Studying Fas-mediated cell death in CIDP patients with different clinical courses, we found that patients with a chronic progressive (CP) course had a significantly higher cell survival than patients with an RR course. Indeed, 70% of CP patients were Fas-r compared to only 20% of RR patients. After dividing CIDP patients according to neurophysiologic features at diagnosis, we found that patients with secondary axonal pattern had a significantly higher cell survival than those with a pure demyelinating form. All patients from the former group were Fas-r compared with only 24% of those from the latter (Comi et al., 2006). Finally, to better characterize the apoptosis defect, we evaluated the function of the extrinsic and intrinsic pathways of apoptosis by assessing the activation of caspase-8 induced by Fas triggering, and caspase-9 induced by etoposide, selectively acting on mitochondria in T-cell lines from Fas-r CIDP patients and Fas-s controls. Results showed that caspase-8 activity was significantly lower in CIDP patients than in controls, whereas no difference was found in caspase-9 activity. To assess whether defective caspase-8 activation was ascribable to increased expression of the FLIP inhibitor, we evaluated FLIP expression by Western blotting in the T-cell lines obtained from the same group of patients. Results showed no difference between patients and controls (Comi et al., 2006).

Our studies on T-cell apoptosis show that defective Fas function is a predisposing factor for CIDP development. Moreover, we provide evidence that T-cell Fas function may be a marker for identifying patients with an aggressive course and, in the case of acute onset, for discriminating between patients with a self-limiting disease and patients prone to develop a chronic course.

2007

Prof B. Soliven The University of Chicago, Chicago, IL

Spontaneous Autoimmune Polyneuropathy in the NOD Mouse

The antigen/s and the triggering mechanisms causing chronic inflammatory demyelinating polyradiculoneuropathy (CIDP) remain elusive. B7-2 is one of the molecules expressed by antigen presenting cells and is required for optimal activation of T lymphocytes. When B7-2 is eliminated in non-obese diabetic (NOD) mice, animals do not develop diabetes, but instead they develop a spontaneous autoimmune polyneuropathy (SAP), which mimics CIDP in many ways.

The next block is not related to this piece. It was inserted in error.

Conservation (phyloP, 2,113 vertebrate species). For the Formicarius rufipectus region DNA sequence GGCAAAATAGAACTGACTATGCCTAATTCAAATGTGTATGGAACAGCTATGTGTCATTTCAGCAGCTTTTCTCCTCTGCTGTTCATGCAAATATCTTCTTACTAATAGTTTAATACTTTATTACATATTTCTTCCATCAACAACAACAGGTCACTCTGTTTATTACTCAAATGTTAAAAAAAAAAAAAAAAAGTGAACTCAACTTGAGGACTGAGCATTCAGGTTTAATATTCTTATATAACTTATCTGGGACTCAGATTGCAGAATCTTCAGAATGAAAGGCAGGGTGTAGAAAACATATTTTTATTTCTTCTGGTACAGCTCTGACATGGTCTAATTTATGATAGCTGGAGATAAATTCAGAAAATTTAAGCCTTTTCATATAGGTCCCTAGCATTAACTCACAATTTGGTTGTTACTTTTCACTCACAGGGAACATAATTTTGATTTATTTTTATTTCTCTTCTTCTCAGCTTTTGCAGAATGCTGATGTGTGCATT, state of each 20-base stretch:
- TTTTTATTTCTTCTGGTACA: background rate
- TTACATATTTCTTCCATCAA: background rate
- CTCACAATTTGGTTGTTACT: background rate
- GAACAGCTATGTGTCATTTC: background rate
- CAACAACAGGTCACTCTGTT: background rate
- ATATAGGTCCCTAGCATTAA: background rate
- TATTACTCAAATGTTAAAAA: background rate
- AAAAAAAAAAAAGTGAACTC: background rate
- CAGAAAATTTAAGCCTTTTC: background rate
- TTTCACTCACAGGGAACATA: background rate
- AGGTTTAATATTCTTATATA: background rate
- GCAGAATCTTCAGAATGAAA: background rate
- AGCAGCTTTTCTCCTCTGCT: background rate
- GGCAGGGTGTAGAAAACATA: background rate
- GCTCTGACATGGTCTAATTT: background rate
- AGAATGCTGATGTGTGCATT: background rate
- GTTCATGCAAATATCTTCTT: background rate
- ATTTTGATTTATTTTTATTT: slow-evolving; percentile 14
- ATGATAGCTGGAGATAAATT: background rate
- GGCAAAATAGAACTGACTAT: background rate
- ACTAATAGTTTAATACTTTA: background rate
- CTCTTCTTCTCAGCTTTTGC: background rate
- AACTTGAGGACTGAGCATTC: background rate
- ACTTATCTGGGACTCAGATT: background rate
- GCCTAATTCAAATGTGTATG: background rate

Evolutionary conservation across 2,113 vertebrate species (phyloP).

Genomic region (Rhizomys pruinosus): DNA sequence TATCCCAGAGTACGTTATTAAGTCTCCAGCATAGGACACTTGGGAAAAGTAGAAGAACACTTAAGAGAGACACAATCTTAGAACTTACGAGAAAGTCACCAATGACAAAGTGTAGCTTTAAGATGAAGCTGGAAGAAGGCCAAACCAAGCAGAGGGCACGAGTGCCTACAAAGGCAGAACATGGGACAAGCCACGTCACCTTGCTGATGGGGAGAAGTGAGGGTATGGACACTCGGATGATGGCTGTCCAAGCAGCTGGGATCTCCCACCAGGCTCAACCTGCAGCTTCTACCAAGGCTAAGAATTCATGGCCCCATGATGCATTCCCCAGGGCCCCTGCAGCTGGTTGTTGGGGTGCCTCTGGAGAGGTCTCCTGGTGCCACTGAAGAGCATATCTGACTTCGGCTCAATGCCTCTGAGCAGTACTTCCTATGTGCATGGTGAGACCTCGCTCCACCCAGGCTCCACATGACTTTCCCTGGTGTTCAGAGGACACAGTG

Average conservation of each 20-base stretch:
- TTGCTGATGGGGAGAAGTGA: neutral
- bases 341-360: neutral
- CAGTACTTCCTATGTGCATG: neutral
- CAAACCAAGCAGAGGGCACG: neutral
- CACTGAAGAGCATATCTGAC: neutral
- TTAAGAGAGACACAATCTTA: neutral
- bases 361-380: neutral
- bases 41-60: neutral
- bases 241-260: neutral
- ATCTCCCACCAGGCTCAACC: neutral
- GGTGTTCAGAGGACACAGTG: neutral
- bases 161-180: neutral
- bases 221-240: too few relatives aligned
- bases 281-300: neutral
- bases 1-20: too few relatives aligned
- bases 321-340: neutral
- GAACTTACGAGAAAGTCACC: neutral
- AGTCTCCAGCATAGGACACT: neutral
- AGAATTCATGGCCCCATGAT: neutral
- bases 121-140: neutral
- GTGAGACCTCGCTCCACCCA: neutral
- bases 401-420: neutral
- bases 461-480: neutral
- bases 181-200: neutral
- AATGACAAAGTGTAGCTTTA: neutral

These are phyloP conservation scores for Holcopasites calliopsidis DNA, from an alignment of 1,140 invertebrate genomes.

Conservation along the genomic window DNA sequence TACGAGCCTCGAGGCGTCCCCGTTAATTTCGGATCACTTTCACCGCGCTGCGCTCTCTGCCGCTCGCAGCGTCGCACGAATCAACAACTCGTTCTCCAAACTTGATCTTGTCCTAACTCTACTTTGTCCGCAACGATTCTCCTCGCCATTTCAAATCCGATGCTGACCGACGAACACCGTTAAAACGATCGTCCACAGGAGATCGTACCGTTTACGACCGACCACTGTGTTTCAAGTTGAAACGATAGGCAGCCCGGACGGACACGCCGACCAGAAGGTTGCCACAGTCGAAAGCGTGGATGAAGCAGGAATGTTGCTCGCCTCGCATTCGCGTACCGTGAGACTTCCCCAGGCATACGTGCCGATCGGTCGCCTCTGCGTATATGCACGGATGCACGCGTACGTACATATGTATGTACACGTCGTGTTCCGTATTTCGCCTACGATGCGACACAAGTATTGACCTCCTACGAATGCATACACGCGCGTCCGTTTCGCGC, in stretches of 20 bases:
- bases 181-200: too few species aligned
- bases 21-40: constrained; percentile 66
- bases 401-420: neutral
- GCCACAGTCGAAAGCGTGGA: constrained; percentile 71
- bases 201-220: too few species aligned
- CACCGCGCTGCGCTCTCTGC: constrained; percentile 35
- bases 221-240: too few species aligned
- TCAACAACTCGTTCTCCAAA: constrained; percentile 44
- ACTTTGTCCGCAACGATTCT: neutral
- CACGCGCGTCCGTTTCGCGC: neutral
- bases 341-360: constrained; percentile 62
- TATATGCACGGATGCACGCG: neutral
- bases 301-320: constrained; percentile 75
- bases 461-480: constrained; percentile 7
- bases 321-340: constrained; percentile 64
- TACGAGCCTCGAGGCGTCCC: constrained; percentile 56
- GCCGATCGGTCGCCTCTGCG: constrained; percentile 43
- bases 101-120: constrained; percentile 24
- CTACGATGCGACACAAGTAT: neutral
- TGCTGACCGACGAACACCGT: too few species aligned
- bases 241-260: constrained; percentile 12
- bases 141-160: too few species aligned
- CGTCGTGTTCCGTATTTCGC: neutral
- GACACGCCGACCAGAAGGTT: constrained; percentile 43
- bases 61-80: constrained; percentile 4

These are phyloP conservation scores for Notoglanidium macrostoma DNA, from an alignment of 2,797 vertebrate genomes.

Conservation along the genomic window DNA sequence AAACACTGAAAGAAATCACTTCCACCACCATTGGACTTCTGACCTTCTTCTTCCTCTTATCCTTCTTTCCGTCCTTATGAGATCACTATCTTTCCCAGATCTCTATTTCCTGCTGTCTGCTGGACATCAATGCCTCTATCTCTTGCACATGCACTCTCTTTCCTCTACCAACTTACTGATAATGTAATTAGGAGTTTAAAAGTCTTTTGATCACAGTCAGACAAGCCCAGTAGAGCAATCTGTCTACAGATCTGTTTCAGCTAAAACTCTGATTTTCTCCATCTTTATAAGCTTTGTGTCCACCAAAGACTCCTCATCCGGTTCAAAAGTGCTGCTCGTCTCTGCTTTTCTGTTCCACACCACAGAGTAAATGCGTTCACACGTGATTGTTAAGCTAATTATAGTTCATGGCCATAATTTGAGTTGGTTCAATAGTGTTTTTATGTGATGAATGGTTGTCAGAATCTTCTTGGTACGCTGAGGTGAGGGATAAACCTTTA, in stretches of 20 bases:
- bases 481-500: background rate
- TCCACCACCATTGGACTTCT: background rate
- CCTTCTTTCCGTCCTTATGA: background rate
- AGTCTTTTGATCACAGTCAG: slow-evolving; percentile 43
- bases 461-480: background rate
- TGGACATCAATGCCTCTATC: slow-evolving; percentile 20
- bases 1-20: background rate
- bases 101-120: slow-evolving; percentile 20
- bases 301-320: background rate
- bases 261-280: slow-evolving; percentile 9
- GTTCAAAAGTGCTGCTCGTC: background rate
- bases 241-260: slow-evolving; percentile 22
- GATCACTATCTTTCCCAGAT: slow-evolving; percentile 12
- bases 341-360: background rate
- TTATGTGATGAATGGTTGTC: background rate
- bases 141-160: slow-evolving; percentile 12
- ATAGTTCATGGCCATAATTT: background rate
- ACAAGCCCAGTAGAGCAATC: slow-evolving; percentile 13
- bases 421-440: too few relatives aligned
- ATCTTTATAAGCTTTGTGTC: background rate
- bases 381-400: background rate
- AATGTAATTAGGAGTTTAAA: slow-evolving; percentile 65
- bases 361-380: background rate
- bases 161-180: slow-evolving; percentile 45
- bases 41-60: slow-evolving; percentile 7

Funding support from the GBS/CIDP Foundation International has facilitated our efforts to identify potential target antigens in B7-2 knockout NOD mice using a combination of immunologic methods that include proliferation assay, cytokine secretion, adoptive transfer and intravenous tolerance studies. We found the myelin P0 is one of the auto-antigens involved in the development of autoimmune neuropathy in this model, and that this protein is also expressed by Schwann cells in the pancreas. These findings suggest that a subset of patients with CIDP, particularly those with increased susceptibility to develop type 1 diabetes, may be mediated by autoimmunity against myelin P0. Data from this pilot grant were included in a manuscript published in the Journal of Immunology (Kim et al., 2008), and formed the basis of a successful NIH grant application.

Prof K.A. Sheikh Johns Hopkins, Baltimore, MD

Neuroprotection and Enhancement of Nerve Repair with Erythropoietin in EAN

Erythropoietin (EPO) is a pleiotropic cytokine originally identified for its role in erythropoiesis. In addition, in various preclinical models EPO exhibited protective activity against tissue injury. There is an urgent need for potent treatments of autoimmune driven disorders of the peripheral nervous system (PNS), such as the Guillain-Barre´ syndrome (GBS), a disabling autoimmune disease associated with relevant morbidity and mortality. To test the therapeutic potential of EPO in experimental autoimmune neuritis (EAN) – an animal model of human GBS – immunological and clinical effects were investigated in a preventive and a therapeutic paradigm. Treatment with EPO reduced clinical disease severity and if given therapeutically also shortened the recovery phase of EAN. Clinical findings were mirrored by decreased inflammation within the peripheral nerve, and myelin was well maintained in treated animals. In contrast, EPO increased the number of macrophages especially in later stages of the experimental disease phase. Furthermore, the anti-inflammatory cytokine transforming growth factor (TGF)-beta was upregulated in the treated cohorts. In vitro experiments revealed less proliferation of T cells in the presence of EPO and TGF-beta was moderately induced, while the secretion of other cytokines was almost not altered by EPO. Our data suggest that EPO revealed its beneficial properties by the induction of beneficial macrophages and the modulation of the immune system towards anti-inflammatory responses in the PNS. Further studies are warranted to elaborate the clinical usefulness of EPO for treating immune-mediated neuropathies in affected patients.

Prof R.P. Lisak Wayne State University, Detroit, MI

Identifying Targets of Tumor Necrosis Factor Alpha (TNF-a) Signaling that Inhibit Schwann Cell (SC) Differentiation